VX-31 "Dust Devils" Receive the New AH-1Z and UH-1Y

VX-31's new AH-1Z BuNo 166759 crosses the field at El Centro, CA 10/20/07
Photo Copyright 2007 Dan Stijovich

10/22/2007 - The US Navy's Air Test and Evaluation Squadron Three One (VX-31) handles the majority of weapons testing that's conducted on various Naval aircraft platforms. As such, they typically have at least one example of each Naval/Marine aircraft that's capable of dropping or launching weapons on hand, including helicopters.

The VX-31 "Dust Devils" are based at China Lake Naval Air Weapons Station, along with their companion unit, the VX-9 "Vampires". VX-9 typically focuses on operational evaluation of attack, fighter, and EW aircraft, their weapons systems, and the development of tactical procedures for the fleet. The Dust Devil's job basically deals with testing the actual equipment in a technical sense, whereas the Vampires are more involved with evaluating the equipment in 'real world' scenarios, to see how the average combat pilot can use it in the fleet. Like VX-31, VX-9 also has numerous Naval aircraft types available to them.

New VX-31 AH-1Z wears side #005 and the Dust Devil tail code of 'DD' at El Centro, CA 10/20/07
Photo Copyright 2007 Dan Stijovich

Until recently, VX-9 had three known AH-1W Cobra models available in their squadron for evaluation needs. These included: #740 BuNo 163935, #741 BuNo 163936 and #742 BuNo 165358. In May of 2006, four of the first helicopters from the USMC AH-1Z and UH-1Y 'Light Attack' upgrade program left Patuxent River NAS and made their way out to the desert at China Lake. Initial testing on the two 'new' aircraft models had already been conducted at Pax. It was now time to begin Operational Evaluation under VX-9, before the two aircraft started to be delivered to combat units in the fleet. The aircraft the Vampires received were two AH-1Z models: BuNo 166478 and 166479, and two UH-1Y models: BuNo 166475 and 166476.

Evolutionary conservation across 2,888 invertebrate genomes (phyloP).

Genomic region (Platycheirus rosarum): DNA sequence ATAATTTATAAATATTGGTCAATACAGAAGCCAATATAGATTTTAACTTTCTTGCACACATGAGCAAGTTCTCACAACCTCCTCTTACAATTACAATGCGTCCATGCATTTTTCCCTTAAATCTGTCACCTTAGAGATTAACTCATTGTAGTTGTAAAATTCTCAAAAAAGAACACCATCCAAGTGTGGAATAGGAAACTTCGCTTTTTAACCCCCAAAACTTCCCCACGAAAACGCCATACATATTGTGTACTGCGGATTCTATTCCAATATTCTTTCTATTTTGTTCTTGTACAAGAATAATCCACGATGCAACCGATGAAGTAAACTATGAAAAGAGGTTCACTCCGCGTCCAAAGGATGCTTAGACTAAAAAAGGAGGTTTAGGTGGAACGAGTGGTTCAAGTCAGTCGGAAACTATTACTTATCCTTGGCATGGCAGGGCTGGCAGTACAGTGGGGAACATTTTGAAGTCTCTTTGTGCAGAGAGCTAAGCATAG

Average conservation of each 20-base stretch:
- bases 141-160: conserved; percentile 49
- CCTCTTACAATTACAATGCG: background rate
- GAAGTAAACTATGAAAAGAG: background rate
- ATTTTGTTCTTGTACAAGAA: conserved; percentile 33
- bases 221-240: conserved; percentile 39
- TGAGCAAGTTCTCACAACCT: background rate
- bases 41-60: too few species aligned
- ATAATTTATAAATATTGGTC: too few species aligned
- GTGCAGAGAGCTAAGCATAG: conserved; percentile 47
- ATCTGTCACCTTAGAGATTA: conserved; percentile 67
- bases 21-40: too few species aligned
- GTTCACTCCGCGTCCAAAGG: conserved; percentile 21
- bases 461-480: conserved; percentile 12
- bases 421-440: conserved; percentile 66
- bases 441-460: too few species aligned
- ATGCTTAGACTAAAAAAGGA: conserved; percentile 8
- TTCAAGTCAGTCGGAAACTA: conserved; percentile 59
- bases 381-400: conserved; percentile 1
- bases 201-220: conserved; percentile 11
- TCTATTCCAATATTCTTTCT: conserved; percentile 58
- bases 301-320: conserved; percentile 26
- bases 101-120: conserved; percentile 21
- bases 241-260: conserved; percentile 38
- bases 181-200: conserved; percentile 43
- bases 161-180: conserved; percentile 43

New VX-31 UH-1Y #411 makes an approach to El Centro, CA 10/20/07
Photo Copyright 2007 Dan Stijovich

The AH-1Z "Super Cobra" and UH-1Y "Iroquois" upgrade program is extensive. Each 'new' aircraft will be created out of existing AH-1W and UH-1N models already in the USMC fleet. The new AH-1Z upgraded model includes a state of the art "glass" cockpit, integrated helmet-mounted sighting system, upgraded engines and drive-train, 10,000-hour airframe life and a new hinge-less, bearing-less, composite four-bladed rotor system (two added blades). This more than doubles the payload capacity and increases the aircraft’s functional flight envelope by 80 percent. The AH-1Z is 84 percent identical in its requirements when compared with the new UH-1Y. This will reduce the logistical demands of the Marine Light Attack Helicopter squadrons when deployed, since the LAHS units fly both aircraft.

The basic H-1 "Huey" has been produced over 16,000 times in various variants, since 1956. The UH-1Y is the most significant upgrade ever made to the basic H-1 model. Similar to the AH-1Z, the UH-1Y upgrade includes a new four-bladed, all-composite and ballistically tolerant rotor system, upgraded engines and transmissions integrated into a digital "glass" cockpit featuring multifunction flat panels, increased payload capabilities, and crash-worthy seating for all crew and passengers. The upgrade also provides increased load carrying ability, greater range and survivability, smaller logistical footprint and easier maintenance requirements within the squadrons.

VX-31's new UH-1Y BuNo 166756 hovers over the ramp at El Centro, CA 10/20/07
Photo Copyright 2007 Dan Stijovich

As the AH-1Z / UH-1Y Light Attack upgrade program moves along, it appears that VX-31 has now been given their own versions of the two new aircraft, which will undoubtedly be utilized extensively for weapons testing well into the future. On October 20th, Dan Stijovich happen to catch two of the new upgraded helicopters that have been assigned to VX-31 fly into El Centro NAF, CA. "Coso 411 Flight" included UH-1Y #411 BuNo 166756 wearing the Dust Devil's 'DD' code, and AH-1Z #005 BuNo 166759, also wearing the Dust Devil's 'DD' code. It's unknown if these are the only examples of the new helicopters that they have received. There doesn't appear to be any special test equipment attached externally to the aircraft as of yet. Future test programs will most likely see some modifications made to the aircraft.

The USMC H-1 Light Attack Upgrade Program will eventually replace the current fleet of AH-1W and high time UH-1N aircraft by providing a total of 180 AH-1Z and 100 UH-1Y new zero-time aircraft to the fleet.

Source: Dan Stijovich
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